A Manual For Living With Defeat
Lessons From Leonard Cohen – A Manual For Living With Defeat is a collection of Leonard Cohen’s observations that offer insight into living in this imperfect world. For information about how this series differs from other collections of so-called lessons from Leonard Cohen, see Lessons From Leonard Cohen – Introduction.
Lesson #4: “Put Your Own Feelings In Perspective” – “Stop Whining”
Leonard Cohen spoke about his residence at the Mt Baldy Zen Center where he was ordained a Rinzai Zen Buddhist monk [emphasis mine]:
The first and most discernible lesson is to stop whining. And I don’t really need to go much beyond that. It was sort of like boot camp. It’s a rigorous life, it’s cold and it’s above the snow line. Four-thousand feet was the snow line, and we were up around 7,500 feet. A lot of it is involved in surviving the winter. There’s a lot of shoveling of snow. There is very little private space. There’s a saying in Zen: ‘Like pebbles in bag, the monks polish one another.’ Those rough edges get smoothed out.1
And, he described this attitude toward his own life:
How could I dare to complain [about my life]? Because I think the appropriate and legitimate response would have been, ‘What have you got to complain about?’ When you recognize that you’re living in this incredibly privileged, tiny pocket of mankind, where there is the luxury to discuss these questions, one dare not complain — except in a good, sad song,2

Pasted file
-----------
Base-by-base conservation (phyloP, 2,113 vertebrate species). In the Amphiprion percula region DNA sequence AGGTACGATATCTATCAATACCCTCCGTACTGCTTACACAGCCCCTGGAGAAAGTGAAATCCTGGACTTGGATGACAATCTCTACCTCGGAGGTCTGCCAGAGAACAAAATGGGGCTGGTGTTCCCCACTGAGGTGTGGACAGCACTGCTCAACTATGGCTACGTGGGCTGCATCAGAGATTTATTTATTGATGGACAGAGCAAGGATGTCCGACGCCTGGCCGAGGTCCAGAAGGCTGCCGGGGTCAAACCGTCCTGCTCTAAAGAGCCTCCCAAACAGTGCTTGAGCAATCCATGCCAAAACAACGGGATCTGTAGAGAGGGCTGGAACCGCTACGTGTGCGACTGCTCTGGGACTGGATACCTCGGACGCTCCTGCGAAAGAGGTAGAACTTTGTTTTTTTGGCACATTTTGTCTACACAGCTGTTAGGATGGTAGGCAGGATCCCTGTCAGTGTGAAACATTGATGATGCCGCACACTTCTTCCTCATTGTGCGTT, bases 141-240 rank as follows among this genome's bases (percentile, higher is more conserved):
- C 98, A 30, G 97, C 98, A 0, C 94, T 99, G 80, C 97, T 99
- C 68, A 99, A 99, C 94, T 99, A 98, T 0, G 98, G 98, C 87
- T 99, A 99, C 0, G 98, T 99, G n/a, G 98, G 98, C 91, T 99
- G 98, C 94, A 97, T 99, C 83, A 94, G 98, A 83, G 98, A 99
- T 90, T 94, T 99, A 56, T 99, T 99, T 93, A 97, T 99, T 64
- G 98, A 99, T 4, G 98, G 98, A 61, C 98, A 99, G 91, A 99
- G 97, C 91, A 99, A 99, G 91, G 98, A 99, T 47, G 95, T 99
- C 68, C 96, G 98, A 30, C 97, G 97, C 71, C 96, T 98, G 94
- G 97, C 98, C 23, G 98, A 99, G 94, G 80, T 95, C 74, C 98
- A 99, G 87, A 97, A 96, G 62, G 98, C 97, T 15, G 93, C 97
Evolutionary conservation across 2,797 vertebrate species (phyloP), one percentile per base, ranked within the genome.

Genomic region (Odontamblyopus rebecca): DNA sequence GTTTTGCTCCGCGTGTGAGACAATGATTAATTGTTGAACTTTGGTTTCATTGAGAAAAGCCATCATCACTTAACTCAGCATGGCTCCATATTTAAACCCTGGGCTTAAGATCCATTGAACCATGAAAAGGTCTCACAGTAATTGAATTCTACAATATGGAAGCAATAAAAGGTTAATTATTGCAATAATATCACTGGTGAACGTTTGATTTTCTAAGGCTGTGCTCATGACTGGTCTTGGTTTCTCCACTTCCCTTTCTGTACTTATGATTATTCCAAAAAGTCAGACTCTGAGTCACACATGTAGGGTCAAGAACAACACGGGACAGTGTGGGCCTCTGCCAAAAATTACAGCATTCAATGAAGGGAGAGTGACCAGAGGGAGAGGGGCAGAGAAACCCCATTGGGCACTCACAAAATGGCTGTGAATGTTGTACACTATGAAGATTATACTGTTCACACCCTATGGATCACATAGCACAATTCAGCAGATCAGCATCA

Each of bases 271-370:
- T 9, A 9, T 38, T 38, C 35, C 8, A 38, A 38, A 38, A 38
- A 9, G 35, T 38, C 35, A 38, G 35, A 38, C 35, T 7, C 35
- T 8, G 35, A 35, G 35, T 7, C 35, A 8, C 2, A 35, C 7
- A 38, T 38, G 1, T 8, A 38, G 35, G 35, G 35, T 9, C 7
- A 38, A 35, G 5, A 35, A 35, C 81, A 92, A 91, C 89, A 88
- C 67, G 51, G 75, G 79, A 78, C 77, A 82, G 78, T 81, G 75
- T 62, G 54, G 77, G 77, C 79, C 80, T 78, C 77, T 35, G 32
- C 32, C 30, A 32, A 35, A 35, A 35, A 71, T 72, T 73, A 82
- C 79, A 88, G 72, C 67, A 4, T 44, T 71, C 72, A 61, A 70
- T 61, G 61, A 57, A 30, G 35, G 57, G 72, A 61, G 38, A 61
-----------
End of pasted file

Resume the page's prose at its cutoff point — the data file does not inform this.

And, he expressed the same notion in the context of growing older [emphasis mine]:
One of the things about getting older is that you stop whining. One of the reasons you stop whining is because your experience conveys to you that your trouble is tiny compared to lots of trouble around. Once you feel that clearly, that your trouble is tiny and that there are people at this moment really being tortured, really being strapped to chairs, really having electrodes pasted on their bodies, that there are situations which are truly hellish that thousands, maybe millions of people are in at this moment, then even though you do not wish to deny the truth of your own feelings, once you put your own feelings in perspective, then there is an invitation never again to whine about your own situation.3
Lessons From Leonard Cohen
All published posts in this series can be found at
I am republishing selected posts from my former Leonard Cohen site, Cohencentric, here on AllanShowalter.com (these posts can be found at Leonard Cohen). This entry was originally posted on November 26, 2017.
- Leonard Cohen reborn in the U.S.A. by Geoff Boucher. L.A. Times Pop & Hiss: February 27, 2009,
- Angst & Aquavit by Brendan Bernhard. LA Weekly: September 26, 2001.
- Leonard Cohen: A Portrait in First Person. Interviewer: Moses Znaimer. CBC, 1988